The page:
Georgia Man Pleads Guilty to Stealing Deceased Persons’ Identities to Gain $2.3 Million in State Tax Refunds
JEFFERSON CITY, MO—Tammy Dickinson, United States Attorney for the Western District of Missouri, announced that a Georgia man pleaded guilty in federal court today to a wire fraud scheme in which he used the identity information of deceased persons to obtain more than $2.3 million in tax refunds from several states.
Sirhon Rivers, also known as “Ron,” 40, of Georgia, pleaded guilty before U.S. Magistrate Judge Matt J. Whitworth to one count of wire fraud, one count of aggravated identity theft, one count of conspiracy to commit money laundering and one count of conspiracy to commit wire fraud and aggravated identity theft.
By pleading guilty today, Rivers admitted that he unlawfully obtained $547,000 from the Missouri Department of Revenue from January 2008 to August 2012 by filing fraudulent tax returns. Rivers used the same scheme in others states—including Kansas, Alabama, Arizona, Connecticut, Delaware, Georgia, Idaho, Louisiana, Michigan, Minnesota, New York, North Carolina, North Dakota, Oklahoma, Rhode Island and Virginia—to unlawfully acquire a total of $2,365,617 in fraudulent state tax refunds.
Rivers obtained personal identification information—including names, Social Security numbers, and dates of birth—from deceased persons. He submitted state tax returns using that information, adding false and fraudulent information such as employment and wages earned. State tax returns were submitted electronically, with the refunds electronically transferred to bank accounts that Rivers opened at several financial institutions.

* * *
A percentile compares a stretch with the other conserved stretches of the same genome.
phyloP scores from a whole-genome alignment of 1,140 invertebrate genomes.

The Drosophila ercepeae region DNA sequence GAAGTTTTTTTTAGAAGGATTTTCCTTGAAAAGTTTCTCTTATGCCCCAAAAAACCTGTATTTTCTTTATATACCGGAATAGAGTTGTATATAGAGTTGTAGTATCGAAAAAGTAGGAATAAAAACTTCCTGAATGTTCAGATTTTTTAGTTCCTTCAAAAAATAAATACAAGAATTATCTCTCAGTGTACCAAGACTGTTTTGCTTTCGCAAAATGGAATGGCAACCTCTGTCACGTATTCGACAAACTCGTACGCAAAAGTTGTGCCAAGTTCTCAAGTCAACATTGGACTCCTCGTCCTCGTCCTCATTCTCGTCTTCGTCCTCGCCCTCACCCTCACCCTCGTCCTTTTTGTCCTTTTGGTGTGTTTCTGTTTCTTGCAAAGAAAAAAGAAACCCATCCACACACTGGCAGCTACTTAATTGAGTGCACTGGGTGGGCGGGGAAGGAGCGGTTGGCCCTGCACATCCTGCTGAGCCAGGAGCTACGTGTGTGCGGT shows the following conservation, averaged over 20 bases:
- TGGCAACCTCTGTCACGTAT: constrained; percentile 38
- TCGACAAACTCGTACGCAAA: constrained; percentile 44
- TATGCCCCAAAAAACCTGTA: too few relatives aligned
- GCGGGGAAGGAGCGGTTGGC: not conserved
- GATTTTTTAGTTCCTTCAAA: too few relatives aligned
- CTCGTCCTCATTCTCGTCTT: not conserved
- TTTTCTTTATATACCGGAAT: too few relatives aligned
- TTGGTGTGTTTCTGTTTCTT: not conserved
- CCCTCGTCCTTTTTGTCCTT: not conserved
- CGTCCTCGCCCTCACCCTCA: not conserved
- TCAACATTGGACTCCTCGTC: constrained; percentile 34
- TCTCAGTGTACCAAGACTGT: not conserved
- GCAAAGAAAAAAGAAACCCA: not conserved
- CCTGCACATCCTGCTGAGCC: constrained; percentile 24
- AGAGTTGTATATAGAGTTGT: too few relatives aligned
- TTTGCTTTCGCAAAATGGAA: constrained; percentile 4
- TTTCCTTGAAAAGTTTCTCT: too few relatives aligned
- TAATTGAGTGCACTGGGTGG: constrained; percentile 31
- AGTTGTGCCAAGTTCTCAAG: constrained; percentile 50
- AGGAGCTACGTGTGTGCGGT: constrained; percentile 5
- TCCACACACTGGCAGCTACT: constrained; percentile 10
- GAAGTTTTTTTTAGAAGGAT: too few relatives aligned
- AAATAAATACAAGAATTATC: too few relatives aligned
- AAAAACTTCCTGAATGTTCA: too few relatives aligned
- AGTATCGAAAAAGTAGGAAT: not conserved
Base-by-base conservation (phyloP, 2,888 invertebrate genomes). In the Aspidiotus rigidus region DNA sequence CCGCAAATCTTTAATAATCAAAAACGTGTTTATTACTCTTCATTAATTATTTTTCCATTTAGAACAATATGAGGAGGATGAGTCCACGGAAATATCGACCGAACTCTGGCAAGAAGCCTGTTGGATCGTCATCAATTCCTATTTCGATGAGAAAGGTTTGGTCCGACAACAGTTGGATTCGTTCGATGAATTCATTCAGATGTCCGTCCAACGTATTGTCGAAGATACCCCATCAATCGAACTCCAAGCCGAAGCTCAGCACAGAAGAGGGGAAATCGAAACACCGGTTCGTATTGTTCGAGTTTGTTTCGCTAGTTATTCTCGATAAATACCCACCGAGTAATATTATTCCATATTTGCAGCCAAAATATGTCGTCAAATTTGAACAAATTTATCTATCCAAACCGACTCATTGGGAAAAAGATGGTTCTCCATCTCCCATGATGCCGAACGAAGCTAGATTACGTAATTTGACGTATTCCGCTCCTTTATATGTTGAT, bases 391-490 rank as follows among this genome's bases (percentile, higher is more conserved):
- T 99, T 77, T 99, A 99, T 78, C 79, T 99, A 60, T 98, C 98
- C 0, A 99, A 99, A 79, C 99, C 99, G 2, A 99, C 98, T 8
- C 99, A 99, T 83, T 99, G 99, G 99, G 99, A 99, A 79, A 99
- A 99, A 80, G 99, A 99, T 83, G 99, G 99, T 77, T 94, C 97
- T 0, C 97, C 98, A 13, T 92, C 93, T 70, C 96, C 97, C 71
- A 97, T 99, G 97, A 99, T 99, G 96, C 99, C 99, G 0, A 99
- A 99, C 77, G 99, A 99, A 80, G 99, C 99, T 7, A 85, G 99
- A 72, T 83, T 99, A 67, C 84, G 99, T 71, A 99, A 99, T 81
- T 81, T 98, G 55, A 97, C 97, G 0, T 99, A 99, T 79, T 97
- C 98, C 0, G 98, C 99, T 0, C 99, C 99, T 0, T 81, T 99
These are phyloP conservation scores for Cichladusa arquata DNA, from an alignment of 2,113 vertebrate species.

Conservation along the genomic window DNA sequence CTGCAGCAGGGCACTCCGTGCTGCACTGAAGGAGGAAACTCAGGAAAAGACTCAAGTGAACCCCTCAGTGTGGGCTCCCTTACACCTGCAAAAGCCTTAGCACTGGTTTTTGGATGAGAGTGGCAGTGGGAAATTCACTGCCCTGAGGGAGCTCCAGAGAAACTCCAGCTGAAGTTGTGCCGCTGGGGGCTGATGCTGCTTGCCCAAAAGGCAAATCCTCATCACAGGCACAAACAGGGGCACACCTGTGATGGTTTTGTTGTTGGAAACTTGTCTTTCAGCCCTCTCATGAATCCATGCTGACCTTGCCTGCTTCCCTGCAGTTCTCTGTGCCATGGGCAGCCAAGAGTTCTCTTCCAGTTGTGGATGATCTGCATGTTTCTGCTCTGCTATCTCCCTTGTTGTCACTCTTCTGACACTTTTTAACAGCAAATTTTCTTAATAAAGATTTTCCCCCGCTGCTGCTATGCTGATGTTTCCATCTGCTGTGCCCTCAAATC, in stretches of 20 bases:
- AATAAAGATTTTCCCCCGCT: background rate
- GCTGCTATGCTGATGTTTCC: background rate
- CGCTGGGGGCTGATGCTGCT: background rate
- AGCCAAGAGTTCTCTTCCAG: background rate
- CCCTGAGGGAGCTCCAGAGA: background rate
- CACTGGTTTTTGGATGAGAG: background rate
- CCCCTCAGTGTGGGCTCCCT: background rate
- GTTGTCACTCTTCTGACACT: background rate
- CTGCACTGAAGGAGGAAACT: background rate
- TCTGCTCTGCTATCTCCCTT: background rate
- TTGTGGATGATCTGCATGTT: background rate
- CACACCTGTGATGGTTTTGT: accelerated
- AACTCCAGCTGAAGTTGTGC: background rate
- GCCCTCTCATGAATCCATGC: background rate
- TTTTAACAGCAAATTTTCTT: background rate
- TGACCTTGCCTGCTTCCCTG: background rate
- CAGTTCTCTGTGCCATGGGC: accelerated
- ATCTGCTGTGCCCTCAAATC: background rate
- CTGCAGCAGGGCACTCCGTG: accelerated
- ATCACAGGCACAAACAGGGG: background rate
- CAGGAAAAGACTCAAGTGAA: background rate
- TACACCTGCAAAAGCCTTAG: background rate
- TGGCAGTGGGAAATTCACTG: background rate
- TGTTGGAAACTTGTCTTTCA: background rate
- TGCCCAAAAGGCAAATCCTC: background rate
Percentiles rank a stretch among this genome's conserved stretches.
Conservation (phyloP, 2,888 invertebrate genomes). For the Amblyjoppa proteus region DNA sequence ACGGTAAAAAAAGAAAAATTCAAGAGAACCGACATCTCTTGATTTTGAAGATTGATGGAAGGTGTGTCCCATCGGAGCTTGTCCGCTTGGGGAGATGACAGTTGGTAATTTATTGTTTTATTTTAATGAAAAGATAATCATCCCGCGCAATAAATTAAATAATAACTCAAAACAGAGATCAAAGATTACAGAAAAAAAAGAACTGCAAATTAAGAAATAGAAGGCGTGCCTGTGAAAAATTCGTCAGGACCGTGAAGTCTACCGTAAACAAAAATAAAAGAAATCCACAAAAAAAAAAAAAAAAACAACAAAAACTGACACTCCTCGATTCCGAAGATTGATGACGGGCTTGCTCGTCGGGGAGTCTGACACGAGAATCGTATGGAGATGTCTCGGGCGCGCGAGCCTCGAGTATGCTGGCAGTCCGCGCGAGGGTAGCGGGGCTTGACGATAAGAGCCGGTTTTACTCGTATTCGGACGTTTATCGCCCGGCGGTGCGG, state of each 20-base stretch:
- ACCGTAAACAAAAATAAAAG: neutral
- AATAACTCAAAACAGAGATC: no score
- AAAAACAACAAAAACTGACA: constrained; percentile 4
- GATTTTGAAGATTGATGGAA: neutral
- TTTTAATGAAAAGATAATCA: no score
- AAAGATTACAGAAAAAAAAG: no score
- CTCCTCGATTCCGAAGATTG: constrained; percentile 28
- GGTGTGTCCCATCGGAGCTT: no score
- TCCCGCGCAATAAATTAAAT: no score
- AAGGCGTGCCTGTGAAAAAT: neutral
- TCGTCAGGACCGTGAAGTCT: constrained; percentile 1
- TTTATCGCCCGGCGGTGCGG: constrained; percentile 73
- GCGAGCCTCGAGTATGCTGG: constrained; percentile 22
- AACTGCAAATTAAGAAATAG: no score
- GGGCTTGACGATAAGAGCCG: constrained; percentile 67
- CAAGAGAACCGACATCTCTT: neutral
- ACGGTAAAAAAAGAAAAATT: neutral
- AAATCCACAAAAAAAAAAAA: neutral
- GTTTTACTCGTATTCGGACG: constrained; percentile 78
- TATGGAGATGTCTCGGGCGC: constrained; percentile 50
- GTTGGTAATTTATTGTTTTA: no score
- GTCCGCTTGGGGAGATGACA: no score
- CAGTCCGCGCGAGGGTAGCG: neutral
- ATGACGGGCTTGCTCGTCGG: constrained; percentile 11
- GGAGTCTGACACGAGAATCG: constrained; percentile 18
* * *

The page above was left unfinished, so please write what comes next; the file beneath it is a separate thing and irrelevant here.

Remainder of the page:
Rivers must forfeit to the government $2,365,000, which constitutes the amount of money fraudulently received from the various states into his bank accounts.
Under federal statutes, Rivers is subject to a sentence of up to 60 years in federal prison without parole, plus a fine up to $1 million and an order of restitution. Rivers is also subject to a mandatory consecutive sentence of two years in federal prison without parole for aggravated identity theft. A sentencing hearing will be scheduled after the completion of a presentence investigation by the United States Probation Office.
This case is being prosecuted by Assistant U.S. Attorney Anthony P. Gonzalez. It was investigated by the FBI, the Missouri Department of Revenue Criminal Tax Investigations Bureau and the Missouri Department of Revenue Compliance and Investigation Bureau.